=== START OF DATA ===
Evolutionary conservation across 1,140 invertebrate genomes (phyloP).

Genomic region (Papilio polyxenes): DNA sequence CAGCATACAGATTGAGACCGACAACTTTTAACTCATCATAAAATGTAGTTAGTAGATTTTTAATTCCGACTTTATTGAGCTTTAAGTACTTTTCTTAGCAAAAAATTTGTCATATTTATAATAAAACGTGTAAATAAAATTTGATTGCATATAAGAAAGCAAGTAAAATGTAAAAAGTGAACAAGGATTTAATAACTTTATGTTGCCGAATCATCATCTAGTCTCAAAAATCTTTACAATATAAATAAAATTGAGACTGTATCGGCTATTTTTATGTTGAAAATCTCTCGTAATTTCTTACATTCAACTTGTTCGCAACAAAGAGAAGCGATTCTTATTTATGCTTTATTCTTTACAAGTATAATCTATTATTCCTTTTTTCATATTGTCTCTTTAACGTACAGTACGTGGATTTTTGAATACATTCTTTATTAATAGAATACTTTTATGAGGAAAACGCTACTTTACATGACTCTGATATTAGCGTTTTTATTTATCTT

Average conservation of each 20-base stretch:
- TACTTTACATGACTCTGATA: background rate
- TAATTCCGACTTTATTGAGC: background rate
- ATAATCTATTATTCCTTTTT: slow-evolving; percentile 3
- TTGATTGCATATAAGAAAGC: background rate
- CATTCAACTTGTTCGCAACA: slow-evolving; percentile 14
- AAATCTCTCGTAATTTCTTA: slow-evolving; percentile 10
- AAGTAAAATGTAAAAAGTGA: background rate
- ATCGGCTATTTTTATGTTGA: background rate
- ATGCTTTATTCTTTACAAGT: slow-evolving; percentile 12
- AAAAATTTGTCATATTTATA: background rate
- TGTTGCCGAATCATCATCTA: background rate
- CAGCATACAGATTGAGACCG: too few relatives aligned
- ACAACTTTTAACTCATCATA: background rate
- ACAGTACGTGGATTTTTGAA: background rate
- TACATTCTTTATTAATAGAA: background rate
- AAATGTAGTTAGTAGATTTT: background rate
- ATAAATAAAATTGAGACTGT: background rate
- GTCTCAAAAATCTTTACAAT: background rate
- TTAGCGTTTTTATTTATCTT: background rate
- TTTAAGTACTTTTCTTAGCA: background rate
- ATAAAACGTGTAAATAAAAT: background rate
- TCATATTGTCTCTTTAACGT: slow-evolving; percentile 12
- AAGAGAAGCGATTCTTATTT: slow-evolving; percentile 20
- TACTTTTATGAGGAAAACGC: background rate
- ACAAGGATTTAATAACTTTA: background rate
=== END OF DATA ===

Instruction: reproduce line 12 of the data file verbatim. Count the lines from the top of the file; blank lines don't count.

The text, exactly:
- ATGCTTTATTCTTTACAAGT: slow-evolving; percentile 12